The President’s Perspective
By Alderman Ashanti Hamilton
Common Council President City of Milwaukee
The extreme winter weather that has been the story of the past week, and many of us find ourselves dealing with school closings, days off of work and a general need to hunker down and stay warm and safe. While I am sure most of us would prefer to avoid the inconveniences that come with this weather, it has provided us with a unique opportunity to take a collective break from the day to day and explore new things with our unexpected down time. Maybe it is getting some cleaning done, catching up on emails from home or simply taking a minute to rest and have a day of self-care. Either way, we can take advantage of these closings to do something positive for ourselves and families.
My family and I utilized this re-acquired time to read. As a former English teacher, reading has always been something enjoyable for me but is also something I find to be of great importance to our society.
Books and literature provide us with a unique opportunity to gain an in-depth understanding and perspective on issues and experiences that extend beyond our individual lives. The knowledge I have gained from recent reads such as Evicted, The Color of Law, and Michelle Obama’s Becoming have been transformative, and altered the lens through which I see a number of societal problems. These books remind me of the need to be informed in order to make change. Taking some time to educate ourselves through the written word is one of the best ways to create a foundation from which we can make an impact on the world.
Finding innovative solutions to the world’s problems is not the only reason why taking the time to read is important to me. Promoting literacy has long been something that I have viewed as a cornerstone to ensuring a better future for our community. Through Be the Change and the Office of Early Childhood Education Initiatives, we have been working vigilantly to close the disparities in literacy rates that exist in Milwaukee. Without strong reading and writing skills, it is hard to succeed in this rapidly changing world. To prepare our kids for what lies ahead, we have to not only teach them to read, but foster a lifelong love of learning in our next generation.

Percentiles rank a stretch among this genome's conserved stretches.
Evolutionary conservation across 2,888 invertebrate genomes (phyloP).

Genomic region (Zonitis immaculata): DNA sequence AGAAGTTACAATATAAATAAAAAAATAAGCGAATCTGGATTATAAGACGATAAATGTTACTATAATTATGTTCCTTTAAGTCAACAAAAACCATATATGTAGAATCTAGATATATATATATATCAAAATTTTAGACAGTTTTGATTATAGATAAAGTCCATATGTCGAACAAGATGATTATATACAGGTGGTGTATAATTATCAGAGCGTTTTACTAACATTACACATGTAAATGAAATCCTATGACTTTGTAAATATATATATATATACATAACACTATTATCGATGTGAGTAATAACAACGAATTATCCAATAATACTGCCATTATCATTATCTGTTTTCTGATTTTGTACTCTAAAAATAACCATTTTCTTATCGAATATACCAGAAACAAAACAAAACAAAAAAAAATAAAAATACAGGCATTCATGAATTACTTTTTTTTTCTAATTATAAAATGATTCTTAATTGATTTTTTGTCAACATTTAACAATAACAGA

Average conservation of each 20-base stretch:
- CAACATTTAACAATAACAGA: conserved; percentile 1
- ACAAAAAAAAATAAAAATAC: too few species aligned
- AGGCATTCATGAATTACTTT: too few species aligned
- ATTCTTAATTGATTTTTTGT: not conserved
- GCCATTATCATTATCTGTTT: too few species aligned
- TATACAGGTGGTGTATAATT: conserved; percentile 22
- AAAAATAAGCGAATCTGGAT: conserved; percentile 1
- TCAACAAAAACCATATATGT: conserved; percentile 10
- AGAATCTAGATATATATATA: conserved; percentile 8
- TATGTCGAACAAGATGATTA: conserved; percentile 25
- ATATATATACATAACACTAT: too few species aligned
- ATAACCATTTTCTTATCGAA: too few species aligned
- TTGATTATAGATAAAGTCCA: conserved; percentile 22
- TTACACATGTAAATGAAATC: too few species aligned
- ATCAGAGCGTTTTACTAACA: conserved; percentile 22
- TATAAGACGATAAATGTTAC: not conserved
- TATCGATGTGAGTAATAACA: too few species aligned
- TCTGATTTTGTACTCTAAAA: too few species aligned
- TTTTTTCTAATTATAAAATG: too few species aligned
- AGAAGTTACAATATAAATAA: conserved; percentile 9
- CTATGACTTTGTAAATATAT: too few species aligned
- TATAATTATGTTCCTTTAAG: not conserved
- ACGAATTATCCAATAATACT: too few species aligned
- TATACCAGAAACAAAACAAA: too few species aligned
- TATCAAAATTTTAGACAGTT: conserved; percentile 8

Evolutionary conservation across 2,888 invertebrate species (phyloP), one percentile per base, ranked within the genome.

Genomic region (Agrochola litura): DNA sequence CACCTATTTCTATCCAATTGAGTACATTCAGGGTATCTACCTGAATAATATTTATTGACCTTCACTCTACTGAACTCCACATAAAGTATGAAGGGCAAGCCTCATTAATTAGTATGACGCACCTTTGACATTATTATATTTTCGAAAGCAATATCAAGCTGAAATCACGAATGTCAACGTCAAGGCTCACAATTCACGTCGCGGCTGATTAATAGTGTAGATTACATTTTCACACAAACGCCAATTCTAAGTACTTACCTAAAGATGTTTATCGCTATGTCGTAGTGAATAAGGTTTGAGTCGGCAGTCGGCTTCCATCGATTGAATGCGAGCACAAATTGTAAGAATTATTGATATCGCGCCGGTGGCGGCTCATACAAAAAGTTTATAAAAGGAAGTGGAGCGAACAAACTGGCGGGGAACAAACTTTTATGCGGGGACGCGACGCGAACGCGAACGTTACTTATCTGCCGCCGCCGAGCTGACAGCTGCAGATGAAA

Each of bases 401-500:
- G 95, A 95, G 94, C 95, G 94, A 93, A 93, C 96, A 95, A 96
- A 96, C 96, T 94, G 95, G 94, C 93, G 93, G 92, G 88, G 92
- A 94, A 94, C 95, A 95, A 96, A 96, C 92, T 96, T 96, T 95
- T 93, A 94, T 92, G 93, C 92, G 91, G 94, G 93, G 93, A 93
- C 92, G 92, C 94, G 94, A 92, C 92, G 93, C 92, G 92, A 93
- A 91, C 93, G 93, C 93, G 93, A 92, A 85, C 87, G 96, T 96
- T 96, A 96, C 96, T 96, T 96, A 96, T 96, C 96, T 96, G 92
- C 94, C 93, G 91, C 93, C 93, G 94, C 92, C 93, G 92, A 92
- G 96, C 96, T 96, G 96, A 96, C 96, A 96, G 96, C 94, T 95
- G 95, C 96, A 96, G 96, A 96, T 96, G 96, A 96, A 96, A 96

One of the ways we can do this is through finding ways to connect our students to the material they are reading. For Be the Change, we use Dr. Alfred Tatum’s ID curriculum from the University of Illinois. The four pillars of this curriculum focus on how literacy can help an individual Define Self, Become Resilient, Engage Others and Build Capacity. Students are faced with questions that they deal with in their own lives. How can another person’s thinking give power to your own? Is justice always just? Can you use writing to define who you are? Using books such as Tupac Shakur’s The Rose that Grew from Concrete and Francisco Stork’s Behind the Eyes, the young men in our program think through these questions and develop their own perspective by reading material that they can relate to. Along the way, they start to apply that knowledge to their own lives and the reading becomes less of a burden and more of a joy.
When our young people read and write they open themselves to a whole new set of skills that will benefit them in the short and long term. Expressing yourself, understanding your identity and effectively communicating your ideas are abilities that will reap lasting dividends. These are the skills that our Be the Change Kings tell us they gain during their time in the program and are skills that we can give our kids at home and in school if we are intentional.
Be the Change is directed at our young adults, but promoting literacy can and must start even earlier. We know that reading to our children and exposing young minds to a wide vocabulary are essential to giving them the fundamental abilities they need for academic and professional success. Using the infrastructure of our Office of Early Childhood Education Initiatives, we hope to provide this foundation for every child in our City through Daycare and Early Education Centers; however, we need also to take this goal upon ourselves as a community. Many of us have little ones in our families. Let’s be intentional as a collective to give them a head start when it comes to literacy.
During this time of harsh outdoor conditions and an infinite list of school and office closures, we have been given the ability to spend our time on the things that are important to us. My challenge to us is to be intentional about our literacy. It truly is the key to higher levels of knowledge, success and change than we may think possible.